With a shrinking window for Glen Taylor and Rick Adelman, proven pros have supplanted young projects on an overhauled roster.
Every season for the past eight, the Timberwolves and those who still cared about them looked forward to the proverbial promise of next year.
This season truly, really, finally is -- for bad or for good -- next year.
Long gone is a once-patient plan to build almost exclusively with young players through the draft.
Long gone, too, are failed former first-round picks -- their own (Wes Johnson, Jonny Flynn, Randy Foye, Corey Brewer, Wayne Ellington and Lazar Hayward) and others' (Michael Beasley, Anthony Randolph) -- as well as coaches Kurt Rambis and Randy Wittman.
The plan in place is a win-now proposal still constructed around youthful Kevin Love, Ricky Rubio and Nikola Pekovic but now supplemented by former NBA All-Stars Brandon Roy and Andrei Kirilenko and orchestrated not by President of Basketball Operations David Kahn so much as head coach Rick Adelman.
Not all that long ago, Kahn promised there would be no substantial makeover to a team that already had started over more than once since trading away superstar Kevin Garnett in 2007.
But when training camp opens Tuesday morning in Mankato, the Wolves will introduce eight new players to their 15-man roster.
It's a philosophical shift created by a 71-year-old owner who intends to sell the team, by a 66-year-old coach who is working the final job in his accomplished career and by a basketball-ops president whose team very likely needs to reach the playoffs for the first time since 2004 if he intends to keep his job.
Eight consecutive losing seasons and Love's very public comments last summer probably didn't hurt, either.
Love challenged Kahn and owner Glen Taylor to make significant personnel moves that will produce a winner long before 2015, when he can walk away -- and probably send Rubio away as well -- as an unrestricted free agent because of an opt-out clause granted him in a four-year contract the team insisted upon.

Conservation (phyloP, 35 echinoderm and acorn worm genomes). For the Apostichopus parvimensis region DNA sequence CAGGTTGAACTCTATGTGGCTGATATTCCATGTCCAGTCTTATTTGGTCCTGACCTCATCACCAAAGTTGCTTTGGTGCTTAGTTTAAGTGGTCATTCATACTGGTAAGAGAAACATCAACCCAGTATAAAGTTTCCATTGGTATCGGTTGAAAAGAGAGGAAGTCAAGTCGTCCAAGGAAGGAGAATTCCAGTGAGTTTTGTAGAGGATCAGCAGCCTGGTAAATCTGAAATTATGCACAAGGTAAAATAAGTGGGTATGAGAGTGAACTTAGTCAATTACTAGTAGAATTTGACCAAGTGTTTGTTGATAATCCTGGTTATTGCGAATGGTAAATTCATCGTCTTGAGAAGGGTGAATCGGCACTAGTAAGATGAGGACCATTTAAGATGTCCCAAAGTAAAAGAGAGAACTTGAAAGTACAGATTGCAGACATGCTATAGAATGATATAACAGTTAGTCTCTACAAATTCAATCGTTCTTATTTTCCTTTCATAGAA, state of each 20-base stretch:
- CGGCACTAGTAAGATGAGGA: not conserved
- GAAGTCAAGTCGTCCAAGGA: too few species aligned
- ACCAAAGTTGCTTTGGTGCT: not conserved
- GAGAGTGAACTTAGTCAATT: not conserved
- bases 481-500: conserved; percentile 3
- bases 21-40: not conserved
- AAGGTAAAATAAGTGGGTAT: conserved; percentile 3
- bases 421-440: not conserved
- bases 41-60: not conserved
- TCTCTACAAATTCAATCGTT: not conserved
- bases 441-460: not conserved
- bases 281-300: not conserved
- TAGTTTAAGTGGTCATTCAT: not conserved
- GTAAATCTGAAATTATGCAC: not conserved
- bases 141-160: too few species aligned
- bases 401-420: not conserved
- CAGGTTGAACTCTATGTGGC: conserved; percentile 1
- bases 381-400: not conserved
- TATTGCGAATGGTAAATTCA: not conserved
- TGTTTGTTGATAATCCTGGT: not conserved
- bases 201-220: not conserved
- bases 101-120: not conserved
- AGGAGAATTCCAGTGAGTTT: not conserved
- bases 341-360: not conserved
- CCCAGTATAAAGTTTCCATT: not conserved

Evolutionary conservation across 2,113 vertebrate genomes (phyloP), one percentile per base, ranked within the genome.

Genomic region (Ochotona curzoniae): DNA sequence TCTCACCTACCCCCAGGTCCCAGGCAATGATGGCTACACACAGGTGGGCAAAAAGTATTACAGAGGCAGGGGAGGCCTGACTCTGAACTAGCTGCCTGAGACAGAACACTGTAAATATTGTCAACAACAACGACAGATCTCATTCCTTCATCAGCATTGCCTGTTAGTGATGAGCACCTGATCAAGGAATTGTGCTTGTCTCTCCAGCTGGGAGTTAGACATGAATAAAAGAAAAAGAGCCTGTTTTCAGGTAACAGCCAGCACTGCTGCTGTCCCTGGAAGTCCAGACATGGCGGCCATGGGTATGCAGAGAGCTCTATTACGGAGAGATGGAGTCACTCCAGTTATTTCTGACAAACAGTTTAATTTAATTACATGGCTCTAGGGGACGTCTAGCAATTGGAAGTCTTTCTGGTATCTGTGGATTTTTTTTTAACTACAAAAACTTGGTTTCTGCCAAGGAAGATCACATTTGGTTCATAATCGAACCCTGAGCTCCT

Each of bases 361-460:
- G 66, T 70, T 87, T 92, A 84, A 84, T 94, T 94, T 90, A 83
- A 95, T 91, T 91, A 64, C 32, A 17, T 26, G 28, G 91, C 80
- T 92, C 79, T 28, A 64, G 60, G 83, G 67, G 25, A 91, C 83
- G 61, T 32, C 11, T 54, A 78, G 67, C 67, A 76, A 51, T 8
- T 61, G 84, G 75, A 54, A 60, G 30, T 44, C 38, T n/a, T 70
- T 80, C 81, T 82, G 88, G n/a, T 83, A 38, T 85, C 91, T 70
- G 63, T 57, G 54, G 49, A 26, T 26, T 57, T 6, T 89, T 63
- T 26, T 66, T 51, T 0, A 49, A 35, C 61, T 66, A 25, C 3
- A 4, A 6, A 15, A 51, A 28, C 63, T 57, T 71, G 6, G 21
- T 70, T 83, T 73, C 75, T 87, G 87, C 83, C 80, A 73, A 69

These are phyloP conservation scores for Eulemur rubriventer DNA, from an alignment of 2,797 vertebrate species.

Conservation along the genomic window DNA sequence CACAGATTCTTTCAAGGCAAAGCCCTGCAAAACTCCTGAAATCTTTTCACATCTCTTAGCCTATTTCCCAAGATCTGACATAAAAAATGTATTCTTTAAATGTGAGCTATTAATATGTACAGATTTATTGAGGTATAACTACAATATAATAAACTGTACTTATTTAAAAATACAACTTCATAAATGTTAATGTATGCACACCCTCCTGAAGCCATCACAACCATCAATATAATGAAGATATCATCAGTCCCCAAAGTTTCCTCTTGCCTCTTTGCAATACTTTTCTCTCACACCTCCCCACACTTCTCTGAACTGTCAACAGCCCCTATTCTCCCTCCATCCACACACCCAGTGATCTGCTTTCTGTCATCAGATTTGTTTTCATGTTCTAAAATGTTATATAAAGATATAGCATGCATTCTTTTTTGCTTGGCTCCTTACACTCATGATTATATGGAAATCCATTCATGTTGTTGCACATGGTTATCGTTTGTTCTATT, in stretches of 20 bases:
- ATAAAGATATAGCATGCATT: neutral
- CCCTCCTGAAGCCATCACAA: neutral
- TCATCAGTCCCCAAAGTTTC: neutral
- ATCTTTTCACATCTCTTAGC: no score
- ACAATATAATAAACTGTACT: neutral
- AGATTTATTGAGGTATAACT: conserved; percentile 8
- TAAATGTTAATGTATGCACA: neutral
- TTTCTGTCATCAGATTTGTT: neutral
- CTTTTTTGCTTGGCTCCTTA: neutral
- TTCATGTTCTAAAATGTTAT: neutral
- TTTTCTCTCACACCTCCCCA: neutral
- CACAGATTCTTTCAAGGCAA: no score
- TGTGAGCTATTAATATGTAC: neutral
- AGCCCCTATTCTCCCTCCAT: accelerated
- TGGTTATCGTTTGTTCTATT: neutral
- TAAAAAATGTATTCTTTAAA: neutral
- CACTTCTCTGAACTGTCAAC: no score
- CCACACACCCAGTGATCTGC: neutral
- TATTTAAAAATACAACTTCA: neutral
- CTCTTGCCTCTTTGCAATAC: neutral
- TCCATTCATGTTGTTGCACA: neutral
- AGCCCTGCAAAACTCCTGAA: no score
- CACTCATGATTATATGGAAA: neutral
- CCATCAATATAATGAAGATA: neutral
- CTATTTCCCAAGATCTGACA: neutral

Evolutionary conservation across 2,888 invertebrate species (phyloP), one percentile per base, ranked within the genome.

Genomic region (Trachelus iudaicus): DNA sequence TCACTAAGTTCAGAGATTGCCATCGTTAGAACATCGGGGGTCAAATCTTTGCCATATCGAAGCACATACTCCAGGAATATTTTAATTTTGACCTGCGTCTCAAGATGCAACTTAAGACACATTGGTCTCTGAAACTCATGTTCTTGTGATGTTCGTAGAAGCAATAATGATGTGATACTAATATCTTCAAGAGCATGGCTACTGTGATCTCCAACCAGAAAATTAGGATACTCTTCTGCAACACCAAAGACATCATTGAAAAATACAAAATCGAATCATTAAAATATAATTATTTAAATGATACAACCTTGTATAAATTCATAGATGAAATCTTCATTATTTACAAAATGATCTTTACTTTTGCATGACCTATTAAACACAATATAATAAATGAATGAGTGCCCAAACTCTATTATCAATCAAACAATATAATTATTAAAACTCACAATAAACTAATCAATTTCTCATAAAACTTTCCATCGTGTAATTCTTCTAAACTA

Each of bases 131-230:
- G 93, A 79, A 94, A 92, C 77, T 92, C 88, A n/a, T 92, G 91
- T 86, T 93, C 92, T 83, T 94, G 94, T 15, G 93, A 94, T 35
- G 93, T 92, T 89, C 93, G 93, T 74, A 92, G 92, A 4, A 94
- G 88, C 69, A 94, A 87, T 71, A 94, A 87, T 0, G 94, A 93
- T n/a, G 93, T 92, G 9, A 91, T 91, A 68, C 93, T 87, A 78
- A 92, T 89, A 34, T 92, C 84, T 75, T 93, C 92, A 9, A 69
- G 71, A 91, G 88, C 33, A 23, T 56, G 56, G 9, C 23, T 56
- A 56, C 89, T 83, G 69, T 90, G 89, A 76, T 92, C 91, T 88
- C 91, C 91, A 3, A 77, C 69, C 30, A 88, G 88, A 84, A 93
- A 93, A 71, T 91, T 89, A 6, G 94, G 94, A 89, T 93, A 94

(Taylor is talking to a handful of interested groups from outside Minnesota, one of whom is expected to buy a minority interest now and take majority ownership from him in the coming years.)
So the Wolves signed Roy, Kirilenko, Russian guard Alexey Shved, backup center Greg Stiemsma and veteran forward Lou Amundson and traded for Chase Budinger and Dante Cunningham.
Love said he is pleased with the changes the team has made on the court and, perhaps more important, in the locker room.
"I have faith in this team, I have faith in what we've done in this offseason," Love said. "It was definitely a tremendous summer for our team. We have a number of guys who are going to help us ... I do think we have a great shot to make the playoffs."
To make room, they paid center Darko Milicic -- the guy Love referred to when he said the Wolves have rid their locker room of "bad blood" -- $7 million to void the final two seasons of his contract and go away to Boston as a free agent.
They also replaced young, talented but immature and inconsistent Beasley and Randolph with Roy and his degenerative knees and Kirilenko, to whom they have guaranteed $20 million for the next two seasons to return to the NBA after a season away.